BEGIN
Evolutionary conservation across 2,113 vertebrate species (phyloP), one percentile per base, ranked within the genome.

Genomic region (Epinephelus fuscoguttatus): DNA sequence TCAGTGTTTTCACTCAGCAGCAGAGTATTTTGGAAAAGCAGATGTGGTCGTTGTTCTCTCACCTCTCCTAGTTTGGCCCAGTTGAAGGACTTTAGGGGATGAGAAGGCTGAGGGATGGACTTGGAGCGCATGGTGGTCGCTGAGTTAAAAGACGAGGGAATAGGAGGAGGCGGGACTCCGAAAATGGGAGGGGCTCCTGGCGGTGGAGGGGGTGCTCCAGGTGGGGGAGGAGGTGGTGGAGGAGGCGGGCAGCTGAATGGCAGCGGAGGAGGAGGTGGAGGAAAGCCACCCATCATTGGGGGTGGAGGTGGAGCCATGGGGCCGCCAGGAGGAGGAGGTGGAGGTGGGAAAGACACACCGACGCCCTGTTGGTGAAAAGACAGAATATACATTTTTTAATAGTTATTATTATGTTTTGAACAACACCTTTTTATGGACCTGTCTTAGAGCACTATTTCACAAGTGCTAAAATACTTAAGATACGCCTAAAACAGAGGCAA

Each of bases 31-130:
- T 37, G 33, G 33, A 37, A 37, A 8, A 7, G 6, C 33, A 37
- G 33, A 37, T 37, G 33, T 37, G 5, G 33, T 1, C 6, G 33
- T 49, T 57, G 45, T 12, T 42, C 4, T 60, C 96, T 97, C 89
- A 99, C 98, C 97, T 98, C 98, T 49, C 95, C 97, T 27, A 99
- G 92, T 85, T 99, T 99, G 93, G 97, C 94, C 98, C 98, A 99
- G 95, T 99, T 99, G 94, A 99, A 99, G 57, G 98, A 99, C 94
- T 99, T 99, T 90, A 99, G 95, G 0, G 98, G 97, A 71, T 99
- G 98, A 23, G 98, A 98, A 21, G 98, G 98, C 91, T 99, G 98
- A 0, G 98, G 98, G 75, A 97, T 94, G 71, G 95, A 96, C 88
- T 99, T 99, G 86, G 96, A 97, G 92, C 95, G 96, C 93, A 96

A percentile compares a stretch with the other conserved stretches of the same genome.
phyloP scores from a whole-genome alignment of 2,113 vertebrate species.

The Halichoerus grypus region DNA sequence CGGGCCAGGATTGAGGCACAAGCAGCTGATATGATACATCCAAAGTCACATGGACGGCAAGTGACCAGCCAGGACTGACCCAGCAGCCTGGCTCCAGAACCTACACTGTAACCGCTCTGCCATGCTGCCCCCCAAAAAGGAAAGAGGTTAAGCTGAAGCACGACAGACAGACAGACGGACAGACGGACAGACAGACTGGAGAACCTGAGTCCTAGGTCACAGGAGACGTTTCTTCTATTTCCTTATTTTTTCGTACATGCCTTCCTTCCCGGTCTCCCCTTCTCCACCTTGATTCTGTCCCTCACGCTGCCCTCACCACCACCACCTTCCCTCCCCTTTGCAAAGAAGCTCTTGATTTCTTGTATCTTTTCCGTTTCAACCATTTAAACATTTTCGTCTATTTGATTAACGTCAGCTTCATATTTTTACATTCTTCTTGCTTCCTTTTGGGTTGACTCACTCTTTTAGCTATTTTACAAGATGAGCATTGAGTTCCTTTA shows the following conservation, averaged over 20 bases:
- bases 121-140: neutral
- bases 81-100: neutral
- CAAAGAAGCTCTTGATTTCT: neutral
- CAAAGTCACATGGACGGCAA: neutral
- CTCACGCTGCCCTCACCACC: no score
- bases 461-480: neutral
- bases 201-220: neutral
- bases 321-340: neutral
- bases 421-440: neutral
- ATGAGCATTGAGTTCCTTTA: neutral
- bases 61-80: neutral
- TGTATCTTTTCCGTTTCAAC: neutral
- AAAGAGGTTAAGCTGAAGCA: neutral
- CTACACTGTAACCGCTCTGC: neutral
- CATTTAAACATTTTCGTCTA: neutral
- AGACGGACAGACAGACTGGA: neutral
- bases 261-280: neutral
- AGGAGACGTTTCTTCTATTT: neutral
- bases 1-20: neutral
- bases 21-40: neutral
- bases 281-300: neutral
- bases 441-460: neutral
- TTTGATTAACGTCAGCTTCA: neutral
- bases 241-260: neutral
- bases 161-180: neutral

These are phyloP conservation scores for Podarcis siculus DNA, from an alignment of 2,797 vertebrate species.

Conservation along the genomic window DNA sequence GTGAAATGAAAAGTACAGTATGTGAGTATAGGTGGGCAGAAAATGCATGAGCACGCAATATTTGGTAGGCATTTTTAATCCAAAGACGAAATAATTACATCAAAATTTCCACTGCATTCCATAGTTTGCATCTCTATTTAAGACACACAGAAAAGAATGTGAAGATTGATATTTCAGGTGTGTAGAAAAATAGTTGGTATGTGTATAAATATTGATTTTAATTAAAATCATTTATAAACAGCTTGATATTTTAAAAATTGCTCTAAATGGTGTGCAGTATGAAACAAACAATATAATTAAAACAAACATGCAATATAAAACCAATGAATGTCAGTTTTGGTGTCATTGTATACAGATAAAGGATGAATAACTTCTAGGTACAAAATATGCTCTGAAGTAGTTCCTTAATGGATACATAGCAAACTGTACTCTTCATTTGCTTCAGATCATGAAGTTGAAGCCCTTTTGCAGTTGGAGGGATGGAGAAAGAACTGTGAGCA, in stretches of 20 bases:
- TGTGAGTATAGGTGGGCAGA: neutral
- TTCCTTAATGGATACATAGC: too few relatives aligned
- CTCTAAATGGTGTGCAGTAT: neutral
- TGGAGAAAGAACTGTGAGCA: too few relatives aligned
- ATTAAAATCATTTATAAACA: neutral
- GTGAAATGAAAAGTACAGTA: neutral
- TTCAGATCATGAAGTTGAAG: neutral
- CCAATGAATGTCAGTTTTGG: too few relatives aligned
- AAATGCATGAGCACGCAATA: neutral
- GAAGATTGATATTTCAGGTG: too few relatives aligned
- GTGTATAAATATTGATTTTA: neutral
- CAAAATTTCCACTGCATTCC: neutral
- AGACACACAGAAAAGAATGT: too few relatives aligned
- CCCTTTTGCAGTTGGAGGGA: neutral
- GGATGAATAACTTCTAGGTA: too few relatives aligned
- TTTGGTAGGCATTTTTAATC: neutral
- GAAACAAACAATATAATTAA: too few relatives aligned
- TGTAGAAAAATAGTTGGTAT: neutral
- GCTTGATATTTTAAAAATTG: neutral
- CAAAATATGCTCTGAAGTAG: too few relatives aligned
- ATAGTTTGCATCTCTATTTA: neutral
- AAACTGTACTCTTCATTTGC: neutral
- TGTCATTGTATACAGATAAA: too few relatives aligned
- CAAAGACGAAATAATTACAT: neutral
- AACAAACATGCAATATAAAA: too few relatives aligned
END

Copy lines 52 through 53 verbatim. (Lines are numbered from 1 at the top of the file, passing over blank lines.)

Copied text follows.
- AAATGCATGAGCACGCAATA: neutral
- GAAGATTGATATTTCAGGTG: too few relatives aligned